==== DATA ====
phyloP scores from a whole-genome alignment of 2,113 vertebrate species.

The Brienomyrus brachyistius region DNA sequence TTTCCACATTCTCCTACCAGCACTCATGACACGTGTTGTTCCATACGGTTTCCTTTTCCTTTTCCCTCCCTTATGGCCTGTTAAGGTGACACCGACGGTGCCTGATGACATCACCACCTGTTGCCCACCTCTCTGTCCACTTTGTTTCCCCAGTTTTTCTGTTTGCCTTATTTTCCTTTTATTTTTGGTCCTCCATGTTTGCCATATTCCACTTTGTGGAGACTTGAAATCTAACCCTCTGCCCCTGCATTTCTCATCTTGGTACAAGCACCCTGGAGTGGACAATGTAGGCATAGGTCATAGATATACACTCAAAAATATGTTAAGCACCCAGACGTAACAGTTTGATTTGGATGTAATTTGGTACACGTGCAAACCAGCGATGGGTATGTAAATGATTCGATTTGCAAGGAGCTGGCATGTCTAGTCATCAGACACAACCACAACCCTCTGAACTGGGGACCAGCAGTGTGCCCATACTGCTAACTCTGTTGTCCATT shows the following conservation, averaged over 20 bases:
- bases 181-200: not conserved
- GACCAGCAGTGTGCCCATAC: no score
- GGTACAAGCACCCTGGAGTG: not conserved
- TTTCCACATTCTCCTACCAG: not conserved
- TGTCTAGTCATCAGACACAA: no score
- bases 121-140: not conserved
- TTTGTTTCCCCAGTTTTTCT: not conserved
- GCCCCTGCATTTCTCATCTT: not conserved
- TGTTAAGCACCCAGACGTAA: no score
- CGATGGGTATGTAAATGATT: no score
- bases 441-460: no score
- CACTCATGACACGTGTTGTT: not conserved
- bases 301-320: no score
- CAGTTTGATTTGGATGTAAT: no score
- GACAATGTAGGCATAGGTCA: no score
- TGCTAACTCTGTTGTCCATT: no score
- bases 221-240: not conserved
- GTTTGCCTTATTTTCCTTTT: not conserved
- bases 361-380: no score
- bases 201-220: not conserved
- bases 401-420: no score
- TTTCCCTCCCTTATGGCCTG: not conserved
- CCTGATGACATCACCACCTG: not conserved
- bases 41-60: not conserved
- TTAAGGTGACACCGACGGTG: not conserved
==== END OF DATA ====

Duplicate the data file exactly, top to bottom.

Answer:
phyloP scores from a whole-genome alignment of 2,113 vertebrate species.

The Brienomyrus brachyistius region DNA sequence TTTCCACATTCTCCTACCAGCACTCATGACACGTGTTGTTCCATACGGTTTCCTTTTCCTTTTCCCTCCCTTATGGCCTGTTAAGGTGACACCGACGGTGCCTGATGACATCACCACCTGTTGCCCACCTCTCTGTCCACTTTGTTTCCCCAGTTTTTCTGTTTGCCTTATTTTCCTTTTATTTTTGGTCCTCCATGTTTGCCATATTCCACTTTGTGGAGACTTGAAATCTAACCCTCTGCCCCTGCATTTCTCATCTTGGTACAAGCACCCTGGAGTGGACAATGTAGGCATAGGTCATAGATATACACTCAAAAATATGTTAAGCACCCAGACGTAACAGTTTGATTTGGATGTAATTTGGTACACGTGCAAACCAGCGATGGGTATGTAAATGATTCGATTTGCAAGGAGCTGGCATGTCTAGTCATCAGACACAACCACAACCCTCTGAACTGGGGACCAGCAGTGTGCCCATACTGCTAACTCTGTTGTCCATT shows the following conservation, averaged over 20 bases:
- bases 181-200: not conserved
- GACCAGCAGTGTGCCCATAC: no score
- GGTACAAGCACCCTGGAGTG: not conserved
- TTTCCACATTCTCCTACCAG: not conserved
- TGTCTAGTCATCAGACACAA: no score
- bases 121-140: not conserved
- TTTGTTTCCCCAGTTTTTCT: not conserved
- GCCCCTGCATTTCTCATCTT: not conserved
- TGTTAAGCACCCAGACGTAA: no score
- CGATGGGTATGTAAATGATT: no score
- bases 441-460: no score
- CACTCATGACACGTGTTGTT: not conserved
- bases 301-320: no score
- CAGTTTGATTTGGATGTAAT: no score
- GACAATGTAGGCATAGGTCA: no score
- TGCTAACTCTGTTGTCCATT: no score
- bases 221-240: not conserved
- GTTTGCCTTATTTTCCTTTT: not conserved
- bases 361-380: no score
- bases 201-220: not conserved
- bases 401-420: no score
- TTTCCCTCCCTTATGGCCTG: not conserved
- CCTGATGACATCACCACCTG: not conserved
- bases 41-60: not conserved
- TTAAGGTGACACCGACGGTG: not conserved